(i) The simplicity of their design and construction,
(ii) Their adaptability to all types of foundation ranging from solid rock to soft clay, and
(iii) Overall economy usually obtained by the use of large amounts of spillway excavation for the construction of embankment. The chute spillway is also suitable for concrete dams constructed in narrow valleys across a river whose bed is erodible for which ogee spillway becomes unsuitable.
Type # 5. Shaft Spillway:
In a shaft spillway (Fig. 11.12), water enters a horizontal crest, drops through a vertical or sloping shaft and then flows to the downstream river channel through a horizontal or nearly horizontal conduit or tunnel. A rock outcrop projecting into the reservoir slightly upstream of the dam would be an ideal site for a shaft spillway.
Depending upon the level of the rock outcrop and the required crest level, spillway may have to be either constructed or excavated. The diversion tunnels, if used for river diversion purposes during construction, can be utilised for discharge tunnels of the spillway. Radial piers provided on the spillway crest ensure radial flow towards the spillway, and also provide support to the bridge which would connect the spillway with the dam or the hill.
Shaft spillway with funnel-shaped inlet is called “morning glory” or “glory hole” spillway. One of its distinguishing characteristics is that near- maximum capacity of the spillway is attained at relatively low heads. Therefore, shaft spillway is ideal when maximum spillway discharge is not likely to be exceeded.
Because of this feature, however, the spillway becomes unsuitable when a flow larger than the selected inflow design flow occurs. This disadvantage can be got rid of by providing an auxiliary or emergency spillway and using shaft spillway as service spillway.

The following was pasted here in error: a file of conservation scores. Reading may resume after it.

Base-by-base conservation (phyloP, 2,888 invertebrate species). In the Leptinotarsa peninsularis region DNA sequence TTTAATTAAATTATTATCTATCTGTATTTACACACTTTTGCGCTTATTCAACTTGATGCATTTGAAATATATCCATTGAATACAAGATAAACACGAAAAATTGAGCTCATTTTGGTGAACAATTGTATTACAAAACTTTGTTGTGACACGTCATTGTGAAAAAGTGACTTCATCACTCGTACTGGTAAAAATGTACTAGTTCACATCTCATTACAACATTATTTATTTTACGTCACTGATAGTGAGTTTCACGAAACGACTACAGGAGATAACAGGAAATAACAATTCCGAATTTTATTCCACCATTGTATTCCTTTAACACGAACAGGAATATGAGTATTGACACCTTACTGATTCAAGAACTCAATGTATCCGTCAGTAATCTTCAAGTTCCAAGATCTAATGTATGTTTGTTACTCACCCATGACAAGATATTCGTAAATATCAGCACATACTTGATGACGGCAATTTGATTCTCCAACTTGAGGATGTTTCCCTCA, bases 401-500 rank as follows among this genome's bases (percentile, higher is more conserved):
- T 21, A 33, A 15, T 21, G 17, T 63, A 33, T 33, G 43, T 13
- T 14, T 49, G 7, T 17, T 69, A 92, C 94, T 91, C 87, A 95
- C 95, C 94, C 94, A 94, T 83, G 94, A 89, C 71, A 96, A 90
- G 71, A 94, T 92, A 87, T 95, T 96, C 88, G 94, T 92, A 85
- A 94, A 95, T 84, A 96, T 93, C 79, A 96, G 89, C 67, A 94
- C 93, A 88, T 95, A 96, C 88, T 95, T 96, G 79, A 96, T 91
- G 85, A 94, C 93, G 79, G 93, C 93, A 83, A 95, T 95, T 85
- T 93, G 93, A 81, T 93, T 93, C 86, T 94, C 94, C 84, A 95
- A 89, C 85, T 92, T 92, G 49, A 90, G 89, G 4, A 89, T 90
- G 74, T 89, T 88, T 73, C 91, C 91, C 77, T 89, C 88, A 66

Type # 6. Siphon Spillway:
A siphon spillway (Fig. 11.13) is essentially a closed conduit system which uses the principle of siphonic action. The conduit system is in the shape of an inverted U of unequal legs with its inlet end at normal reservoir storage level. When the reservoir water level rises above the normal level, the initial flow of water is similar to the flow over a weir.
When the air in the bend has been exhausted, siphonic action starts and continuous flow is maintained until air enters the bend. The inlet end of the conduit is placed well below the normal reservoir water level to prevent ice and drift from entering the conduit. Therefore, once the siphonic action starts, the spillway continues to discharge even when the reservoir water level has fallen below the normal level.
As such, a siphon-breaker air vent is always provided so that siphonic action can be broken once the reservoir water level has been drawn down to the normal level in the reservoir. Siphon spillways can be either constructed of concrete or formed of steel pipe. The thickness of the wall of the siphon structure should, however, be sufficiently strong to withstand the negative pressures which develop in the siphon.